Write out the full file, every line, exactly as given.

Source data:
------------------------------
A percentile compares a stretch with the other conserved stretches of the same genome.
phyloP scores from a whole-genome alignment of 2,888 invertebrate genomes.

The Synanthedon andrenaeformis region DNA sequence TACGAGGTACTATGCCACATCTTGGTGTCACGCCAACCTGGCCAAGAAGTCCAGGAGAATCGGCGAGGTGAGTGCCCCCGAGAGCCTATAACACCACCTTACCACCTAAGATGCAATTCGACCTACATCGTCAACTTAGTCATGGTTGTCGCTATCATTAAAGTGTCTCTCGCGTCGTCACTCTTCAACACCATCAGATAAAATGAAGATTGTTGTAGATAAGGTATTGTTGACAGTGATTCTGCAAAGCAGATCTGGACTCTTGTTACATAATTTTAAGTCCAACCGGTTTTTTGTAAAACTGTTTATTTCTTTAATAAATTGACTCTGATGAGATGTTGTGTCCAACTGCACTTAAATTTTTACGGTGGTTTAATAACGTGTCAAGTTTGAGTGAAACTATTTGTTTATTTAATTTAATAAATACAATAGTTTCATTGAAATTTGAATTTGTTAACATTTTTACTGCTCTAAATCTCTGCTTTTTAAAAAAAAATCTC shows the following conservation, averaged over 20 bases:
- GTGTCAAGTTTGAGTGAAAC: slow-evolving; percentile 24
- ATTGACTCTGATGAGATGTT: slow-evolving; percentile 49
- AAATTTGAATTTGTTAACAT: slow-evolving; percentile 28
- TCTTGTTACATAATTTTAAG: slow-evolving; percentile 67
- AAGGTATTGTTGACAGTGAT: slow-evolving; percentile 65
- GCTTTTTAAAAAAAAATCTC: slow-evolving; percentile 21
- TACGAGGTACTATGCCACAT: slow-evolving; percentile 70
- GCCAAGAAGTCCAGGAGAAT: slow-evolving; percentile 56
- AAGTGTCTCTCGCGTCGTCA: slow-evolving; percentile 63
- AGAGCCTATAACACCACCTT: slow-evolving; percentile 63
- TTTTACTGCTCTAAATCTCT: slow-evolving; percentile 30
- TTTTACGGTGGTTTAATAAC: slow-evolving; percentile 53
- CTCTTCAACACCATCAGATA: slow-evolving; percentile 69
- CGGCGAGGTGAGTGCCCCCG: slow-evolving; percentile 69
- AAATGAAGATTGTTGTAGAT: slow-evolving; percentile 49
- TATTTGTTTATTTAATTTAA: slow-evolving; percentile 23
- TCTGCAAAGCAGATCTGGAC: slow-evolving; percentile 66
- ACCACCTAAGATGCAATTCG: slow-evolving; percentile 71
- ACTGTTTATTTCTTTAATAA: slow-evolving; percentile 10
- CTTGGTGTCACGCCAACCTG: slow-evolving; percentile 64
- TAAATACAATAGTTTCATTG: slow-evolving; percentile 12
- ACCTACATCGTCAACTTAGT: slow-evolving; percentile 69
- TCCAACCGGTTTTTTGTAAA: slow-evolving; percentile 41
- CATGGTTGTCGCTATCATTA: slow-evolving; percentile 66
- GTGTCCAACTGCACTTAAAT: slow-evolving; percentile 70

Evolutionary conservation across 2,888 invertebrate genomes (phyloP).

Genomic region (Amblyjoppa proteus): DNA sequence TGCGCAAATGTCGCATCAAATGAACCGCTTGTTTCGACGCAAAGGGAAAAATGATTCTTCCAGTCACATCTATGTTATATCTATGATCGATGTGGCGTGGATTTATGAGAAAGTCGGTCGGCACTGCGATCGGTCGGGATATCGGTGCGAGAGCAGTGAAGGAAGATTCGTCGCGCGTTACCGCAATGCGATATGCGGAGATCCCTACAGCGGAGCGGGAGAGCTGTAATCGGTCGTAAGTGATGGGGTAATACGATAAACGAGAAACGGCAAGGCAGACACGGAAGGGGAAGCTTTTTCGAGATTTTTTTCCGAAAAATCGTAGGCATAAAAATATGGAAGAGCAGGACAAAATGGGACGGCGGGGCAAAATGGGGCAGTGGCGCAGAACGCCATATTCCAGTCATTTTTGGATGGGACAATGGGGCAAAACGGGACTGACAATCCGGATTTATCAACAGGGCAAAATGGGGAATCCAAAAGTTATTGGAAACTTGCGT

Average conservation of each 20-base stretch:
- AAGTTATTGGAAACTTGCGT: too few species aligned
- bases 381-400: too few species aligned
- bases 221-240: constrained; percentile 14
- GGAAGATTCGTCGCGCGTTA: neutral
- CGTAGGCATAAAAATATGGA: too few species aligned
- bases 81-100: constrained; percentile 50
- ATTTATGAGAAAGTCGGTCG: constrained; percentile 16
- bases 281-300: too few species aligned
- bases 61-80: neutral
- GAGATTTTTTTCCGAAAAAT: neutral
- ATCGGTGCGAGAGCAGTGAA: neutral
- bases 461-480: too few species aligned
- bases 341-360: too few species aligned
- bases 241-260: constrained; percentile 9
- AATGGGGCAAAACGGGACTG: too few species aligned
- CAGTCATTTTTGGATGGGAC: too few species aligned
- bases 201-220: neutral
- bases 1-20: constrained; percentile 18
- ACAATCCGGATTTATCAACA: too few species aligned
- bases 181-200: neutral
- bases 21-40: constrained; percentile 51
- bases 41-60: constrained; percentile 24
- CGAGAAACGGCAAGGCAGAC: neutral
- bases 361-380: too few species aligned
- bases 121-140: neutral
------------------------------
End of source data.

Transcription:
A percentile compares a stretch with the other conserved stretches of the same genome.
phyloP scores from a whole-genome alignment of 2,888 invertebrate genomes.

The Synanthedon andrenaeformis region DNA sequence TACGAGGTACTATGCCACATCTTGGTGTCACGCCAACCTGGCCAAGAAGTCCAGGAGAATCGGCGAGGTGAGTGCCCCCGAGAGCCTATAACACCACCTTACCACCTAAGATGCAATTCGACCTACATCGTCAACTTAGTCATGGTTGTCGCTATCATTAAAGTGTCTCTCGCGTCGTCACTCTTCAACACCATCAGATAAAATGAAGATTGTTGTAGATAAGGTATTGTTGACAGTGATTCTGCAAAGCAGATCTGGACTCTTGTTACATAATTTTAAGTCCAACCGGTTTTTTGTAAAACTGTTTATTTCTTTAATAAATTGACTCTGATGAGATGTTGTGTCCAACTGCACTTAAATTTTTACGGTGGTTTAATAACGTGTCAAGTTTGAGTGAAACTATTTGTTTATTTAATTTAATAAATACAATAGTTTCATTGAAATTTGAATTTGTTAACATTTTTACTGCTCTAAATCTCTGCTTTTTAAAAAAAAATCTC shows the following conservation, averaged over 20 bases:
- GTGTCAAGTTTGAGTGAAAC: slow-evolving; percentile 24
- ATTGACTCTGATGAGATGTT: slow-evolving; percentile 49
- AAATTTGAATTTGTTAACAT: slow-evolving; percentile 28
- TCTTGTTACATAATTTTAAG: slow-evolving; percentile 67
- AAGGTATTGTTGACAGTGAT: slow-evolving; percentile 65
- GCTTTTTAAAAAAAAATCTC: slow-evolving; percentile 21
- TACGAGGTACTATGCCACAT: slow-evolving; percentile 70
- GCCAAGAAGTCCAGGAGAAT: slow-evolving; percentile 56
- AAGTGTCTCTCGCGTCGTCA: slow-evolving; percentile 63
- AGAGCCTATAACACCACCTT: slow-evolving; percentile 63
- TTTTACTGCTCTAAATCTCT: slow-evolving; percentile 30
- TTTTACGGTGGTTTAATAAC: slow-evolving; percentile 53
- CTCTTCAACACCATCAGATA: slow-evolving; percentile 69
- CGGCGAGGTGAGTGCCCCCG: slow-evolving; percentile 69
- AAATGAAGATTGTTGTAGAT: slow-evolving; percentile 49
- TATTTGTTTATTTAATTTAA: slow-evolving; percentile 23
- TCTGCAAAGCAGATCTGGAC: slow-evolving; percentile 66
- ACCACCTAAGATGCAATTCG: slow-evolving; percentile 71
- ACTGTTTATTTCTTTAATAA: slow-evolving; percentile 10
- CTTGGTGTCACGCCAACCTG: slow-evolving; percentile 64
- TAAATACAATAGTTTCATTG: slow-evolving; percentile 12
- ACCTACATCGTCAACTTAGT: slow-evolving; percentile 69
- TCCAACCGGTTTTTTGTAAA: slow-evolving; percentile 41
- CATGGTTGTCGCTATCATTA: slow-evolving; percentile 66
- GTGTCCAACTGCACTTAAAT: slow-evolving; percentile 70

Evolutionary conservation across 2,888 invertebrate genomes (phyloP).

Genomic region (Amblyjoppa proteus): DNA sequence TGCGCAAATGTCGCATCAAATGAACCGCTTGTTTCGACGCAAAGGGAAAAATGATTCTTCCAGTCACATCTATGTTATATCTATGATCGATGTGGCGTGGATTTATGAGAAAGTCGGTCGGCACTGCGATCGGTCGGGATATCGGTGCGAGAGCAGTGAAGGAAGATTCGTCGCGCGTTACCGCAATGCGATATGCGGAGATCCCTACAGCGGAGCGGGAGAGCTGTAATCGGTCGTAAGTGATGGGGTAATACGATAAACGAGAAACGGCAAGGCAGACACGGAAGGGGAAGCTTTTTCGAGATTTTTTTCCGAAAAATCGTAGGCATAAAAATATGGAAGAGCAGGACAAAATGGGACGGCGGGGCAAAATGGGGCAGTGGCGCAGAACGCCATATTCCAGTCATTTTTGGATGGGACAATGGGGCAAAACGGGACTGACAATCCGGATTTATCAACAGGGCAAAATGGGGAATCCAAAAGTTATTGGAAACTTGCGT

Average conservation of each 20-base stretch:
- AAGTTATTGGAAACTTGCGT: too few species aligned
- bases 381-400: too few species aligned
- bases 221-240: constrained; percentile 14
- GGAAGATTCGTCGCGCGTTA: neutral
- CGTAGGCATAAAAATATGGA: too few species aligned
- bases 81-100: constrained; percentile 50
- ATTTATGAGAAAGTCGGTCG: constrained; percentile 16
- bases 281-300: too few species aligned
- bases 61-80: neutral
- GAGATTTTTTTCCGAAAAAT: neutral
- ATCGGTGCGAGAGCAGTGAA: neutral
- bases 461-480: too few species aligned
- bases 341-360: too few species aligned
- bases 241-260: constrained; percentile 9
- AATGGGGCAAAACGGGACTG: too few species aligned
- CAGTCATTTTTGGATGGGAC: too few species aligned
- bases 201-220: neutral
- bases 1-20: constrained; percentile 18
- ACAATCCGGATTTATCAACA: too few species aligned
- bases 181-200: neutral
- bases 21-40: constrained; percentile 51
- bases 41-60: constrained; percentile 24
- CGAGAAACGGCAAGGCAGAC: neutral
- bases 361-380: too few species aligned
- bases 121-140: neutral